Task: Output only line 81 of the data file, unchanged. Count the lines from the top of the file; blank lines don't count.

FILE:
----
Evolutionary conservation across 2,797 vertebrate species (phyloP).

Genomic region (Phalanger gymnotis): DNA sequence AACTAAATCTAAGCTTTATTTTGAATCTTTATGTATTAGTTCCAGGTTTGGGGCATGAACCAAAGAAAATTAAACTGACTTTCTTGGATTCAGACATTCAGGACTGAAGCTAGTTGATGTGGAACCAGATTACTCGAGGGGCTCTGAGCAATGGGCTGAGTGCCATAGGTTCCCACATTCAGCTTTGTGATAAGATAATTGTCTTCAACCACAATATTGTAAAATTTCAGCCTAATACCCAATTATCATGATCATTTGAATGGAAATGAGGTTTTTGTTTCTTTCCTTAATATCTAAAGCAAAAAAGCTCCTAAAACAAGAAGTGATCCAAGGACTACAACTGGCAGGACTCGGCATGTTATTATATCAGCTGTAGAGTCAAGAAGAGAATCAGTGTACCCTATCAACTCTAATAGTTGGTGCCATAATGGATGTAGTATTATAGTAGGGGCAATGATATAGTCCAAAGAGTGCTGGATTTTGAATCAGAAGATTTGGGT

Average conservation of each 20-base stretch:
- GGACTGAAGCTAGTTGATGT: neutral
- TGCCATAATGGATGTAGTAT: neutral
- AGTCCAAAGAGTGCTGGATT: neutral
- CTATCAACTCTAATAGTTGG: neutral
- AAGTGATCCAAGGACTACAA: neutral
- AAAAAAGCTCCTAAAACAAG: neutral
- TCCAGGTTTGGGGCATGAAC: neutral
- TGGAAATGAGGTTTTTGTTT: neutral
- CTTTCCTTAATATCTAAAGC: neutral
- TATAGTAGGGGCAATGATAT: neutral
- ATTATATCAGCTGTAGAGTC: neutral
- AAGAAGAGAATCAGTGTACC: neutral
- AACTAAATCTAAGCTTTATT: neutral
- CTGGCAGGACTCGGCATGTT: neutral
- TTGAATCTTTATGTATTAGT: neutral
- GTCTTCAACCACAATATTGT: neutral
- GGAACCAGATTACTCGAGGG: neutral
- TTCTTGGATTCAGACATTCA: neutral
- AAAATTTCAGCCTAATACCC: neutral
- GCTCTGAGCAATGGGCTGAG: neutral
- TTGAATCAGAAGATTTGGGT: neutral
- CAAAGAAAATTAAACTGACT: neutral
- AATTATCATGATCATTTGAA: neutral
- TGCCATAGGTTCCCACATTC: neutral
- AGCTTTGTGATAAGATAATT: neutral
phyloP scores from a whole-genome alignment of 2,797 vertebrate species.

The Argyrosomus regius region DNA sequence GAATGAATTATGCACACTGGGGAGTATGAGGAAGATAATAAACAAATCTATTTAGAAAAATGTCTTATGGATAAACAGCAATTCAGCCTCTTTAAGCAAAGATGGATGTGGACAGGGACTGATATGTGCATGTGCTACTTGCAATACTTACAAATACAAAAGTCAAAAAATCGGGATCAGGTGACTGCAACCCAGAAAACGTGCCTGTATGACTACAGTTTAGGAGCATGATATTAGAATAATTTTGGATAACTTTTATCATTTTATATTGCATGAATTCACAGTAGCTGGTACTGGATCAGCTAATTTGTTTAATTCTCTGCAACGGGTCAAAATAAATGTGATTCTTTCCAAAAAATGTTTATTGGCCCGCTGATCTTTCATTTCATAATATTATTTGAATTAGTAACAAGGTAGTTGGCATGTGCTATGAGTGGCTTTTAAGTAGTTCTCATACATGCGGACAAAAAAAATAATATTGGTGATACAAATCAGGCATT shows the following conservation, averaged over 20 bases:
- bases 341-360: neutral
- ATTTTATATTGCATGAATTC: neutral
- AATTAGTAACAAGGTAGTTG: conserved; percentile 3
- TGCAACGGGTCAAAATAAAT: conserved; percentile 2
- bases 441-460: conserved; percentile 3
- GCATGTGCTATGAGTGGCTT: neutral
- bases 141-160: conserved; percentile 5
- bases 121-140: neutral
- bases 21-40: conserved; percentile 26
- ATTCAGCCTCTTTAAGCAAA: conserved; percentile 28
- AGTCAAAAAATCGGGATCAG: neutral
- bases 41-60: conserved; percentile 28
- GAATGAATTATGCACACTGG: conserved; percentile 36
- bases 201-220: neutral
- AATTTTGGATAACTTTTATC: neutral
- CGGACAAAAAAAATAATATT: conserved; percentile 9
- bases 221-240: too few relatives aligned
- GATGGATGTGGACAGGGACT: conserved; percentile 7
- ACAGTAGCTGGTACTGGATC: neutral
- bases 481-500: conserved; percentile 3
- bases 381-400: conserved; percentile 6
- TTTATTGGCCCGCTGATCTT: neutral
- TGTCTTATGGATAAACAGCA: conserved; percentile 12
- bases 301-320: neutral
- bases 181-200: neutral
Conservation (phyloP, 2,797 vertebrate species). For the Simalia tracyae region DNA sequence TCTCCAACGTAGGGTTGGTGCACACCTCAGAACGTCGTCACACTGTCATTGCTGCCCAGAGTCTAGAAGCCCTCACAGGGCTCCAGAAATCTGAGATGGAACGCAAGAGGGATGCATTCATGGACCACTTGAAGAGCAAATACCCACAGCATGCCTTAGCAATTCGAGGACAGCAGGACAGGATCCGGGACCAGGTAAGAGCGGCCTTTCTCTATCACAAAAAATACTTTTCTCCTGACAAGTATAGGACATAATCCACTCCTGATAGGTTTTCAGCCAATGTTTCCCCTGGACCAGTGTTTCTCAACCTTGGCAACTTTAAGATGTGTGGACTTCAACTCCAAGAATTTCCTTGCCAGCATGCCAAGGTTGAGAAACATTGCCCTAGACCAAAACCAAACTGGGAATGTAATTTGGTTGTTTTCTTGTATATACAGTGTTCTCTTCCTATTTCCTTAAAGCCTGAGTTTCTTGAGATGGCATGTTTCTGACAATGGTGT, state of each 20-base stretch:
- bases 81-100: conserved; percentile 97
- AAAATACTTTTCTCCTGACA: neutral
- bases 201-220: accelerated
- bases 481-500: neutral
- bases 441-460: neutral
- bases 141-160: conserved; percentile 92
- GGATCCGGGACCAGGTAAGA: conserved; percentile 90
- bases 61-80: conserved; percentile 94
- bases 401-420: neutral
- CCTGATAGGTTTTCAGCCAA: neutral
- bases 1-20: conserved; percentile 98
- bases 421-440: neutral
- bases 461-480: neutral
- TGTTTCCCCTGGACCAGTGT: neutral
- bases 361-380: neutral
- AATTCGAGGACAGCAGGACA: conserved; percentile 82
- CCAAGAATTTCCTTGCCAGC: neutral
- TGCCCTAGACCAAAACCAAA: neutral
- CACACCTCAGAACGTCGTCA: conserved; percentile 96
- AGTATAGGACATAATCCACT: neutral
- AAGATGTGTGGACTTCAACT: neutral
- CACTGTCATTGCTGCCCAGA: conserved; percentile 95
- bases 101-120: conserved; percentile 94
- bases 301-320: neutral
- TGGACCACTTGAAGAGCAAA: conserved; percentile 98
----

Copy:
- TGGACCACTTGAAGAGCAAA: conserved; percentile 98